Get over it, Mr. Cauz. If you don't know how PageRank works, hire a decent SEO consultant. You have cut your premier contents away from the web collective by requiring a login. Any reasonable search engine robot can't crawl pass that. So your premier contents are not in any search engine's index. Besides, not many people are willing to link to a page requiring a login from their blog entries or news articles. So your premier contents don't get much incoming links and score poorly in PageRank or any algorithm that takes into account the link structure of the web.

## Anything worth visiting?

Britannica Online doesn't have enough coverage to keep up with internet age, is picky on the browser, charges reader for "premium" topics, requires real name and address for contributors. What good is a web site with all these characteristics?

Wake up, Mr. Cauz. This is not how internet and search engines work.

## 2009年1月3日

### How to verify the integrity of downloaded files on a Mac

I classify files available for download on the internet as the following:

• Less respectable providers ship with checksums;
The difference is mainly the following: a checksum allows you to verify that the download file hasn't been altered unexpectedly by someone you may not know. A signature allows you to verify the above plus that the file was signed by a certain someone, usually the creator of the file you downloaded. It may be advisable that you use the signature whenever there is one associated with a download file

The most popular way of digitally signing a file is using a private key in the realm of the web of trust. To get started, you can use the GNU Privacy Guard free software. If you don't have it on your Mac, you can install the Mac version. I've downloaded the dmg of version 1.4.8 and it worked like a charm.

After installing the GNU Privacy Guard, a command "gpg" is available to you in /usr/local/bin as well as some other utility programs. You can open a terminal and use
 $gpg --verify foo.tar.gz.sig to verify that the file foo.tar.gz matches with the signature file foo.tar.gz.sig. You can verify multiple files at once by $ gpg --verify-files *.sig
to verify the integrity of files. Read the manual ("man gpg") for more details.

## Oops, an error!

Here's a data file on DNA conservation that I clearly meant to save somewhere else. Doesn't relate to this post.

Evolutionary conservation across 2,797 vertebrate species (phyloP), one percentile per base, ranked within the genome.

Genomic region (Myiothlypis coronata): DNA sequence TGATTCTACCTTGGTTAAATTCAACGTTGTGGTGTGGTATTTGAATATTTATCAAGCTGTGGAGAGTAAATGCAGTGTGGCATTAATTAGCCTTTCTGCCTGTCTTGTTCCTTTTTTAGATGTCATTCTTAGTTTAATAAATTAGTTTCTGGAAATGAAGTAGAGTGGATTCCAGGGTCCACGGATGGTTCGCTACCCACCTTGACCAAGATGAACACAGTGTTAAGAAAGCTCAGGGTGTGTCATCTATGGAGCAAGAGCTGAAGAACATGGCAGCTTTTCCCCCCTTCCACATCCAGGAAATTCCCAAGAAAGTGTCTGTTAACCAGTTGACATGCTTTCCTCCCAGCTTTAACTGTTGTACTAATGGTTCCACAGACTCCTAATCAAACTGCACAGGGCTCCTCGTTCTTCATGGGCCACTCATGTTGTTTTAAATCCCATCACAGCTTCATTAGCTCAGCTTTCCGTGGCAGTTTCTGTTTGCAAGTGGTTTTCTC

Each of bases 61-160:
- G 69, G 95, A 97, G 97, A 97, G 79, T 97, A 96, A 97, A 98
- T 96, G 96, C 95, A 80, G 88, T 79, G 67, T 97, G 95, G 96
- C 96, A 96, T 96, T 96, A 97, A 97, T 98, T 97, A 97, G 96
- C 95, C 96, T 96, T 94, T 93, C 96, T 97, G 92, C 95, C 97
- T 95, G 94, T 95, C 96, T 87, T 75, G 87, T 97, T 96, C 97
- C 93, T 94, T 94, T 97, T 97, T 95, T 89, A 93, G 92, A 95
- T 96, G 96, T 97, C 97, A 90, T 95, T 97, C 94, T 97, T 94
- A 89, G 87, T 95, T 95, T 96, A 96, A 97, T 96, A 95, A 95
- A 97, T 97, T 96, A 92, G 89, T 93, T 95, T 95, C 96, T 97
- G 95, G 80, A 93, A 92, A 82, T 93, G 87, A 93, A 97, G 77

If you see a message like
 gpg: Signature made Wed Dec 13 05:02:10 2006 CST using DSA key ID 64EA74AB gpg: Can't check signature: public key not found
from "gpg --verify", it means that the public key of the signer is not in your GPG keyring. Just load the public key of the signer to your keyring and off you go. The following is how I do it, your mileage may vary.

The longer route:
1. Go to http://pgp.mit.edu/, a popular public key server.
2. Type the key ID in the search box. Remember to add "0x" in front of the 8-character hex key ID. For the example above, I typed "0x64EA74AB".
3. If all goes well, you'll see a search result page listing one or more keys. Click on the key ID that matches to your input. Other keys belong to people that "vouch" for the key you searched.
4. The key server should then show you the public key of the key ID. Copy and paste the plain texts between "-----BEGIN PGP PUBLIC KEY BLOCK-----" and "-----END PGP PUBLIC KEY BLOCK-----" to a file on your computer, with these 2 lines included. Let's call the file "foo.txt".
5. Now import this key into your GPG keyring:
 $gpg --import foo.txt The shorter route: The 5 steps outlined above can be done in one command: $ gpg --recv-keys 0x64EA74AB
Now you have the public key of the signer in your keyring, you can verify the files signed by him/her using "gpg --verify".

### 在 Mac OS X 10.5 上安裝 Python 3.0

Python 3.0 在 2008/12/3 發佈，雖然 MacPorts 已經收錄，但 MacPython/Leopard 還在 2.5，要等到 Apple 收進 Mac OS X 裡恐怕還要等好一陣子，所以想嘗鮮又不熟 MacPorts 的人（是說我自己），就要自己裝了。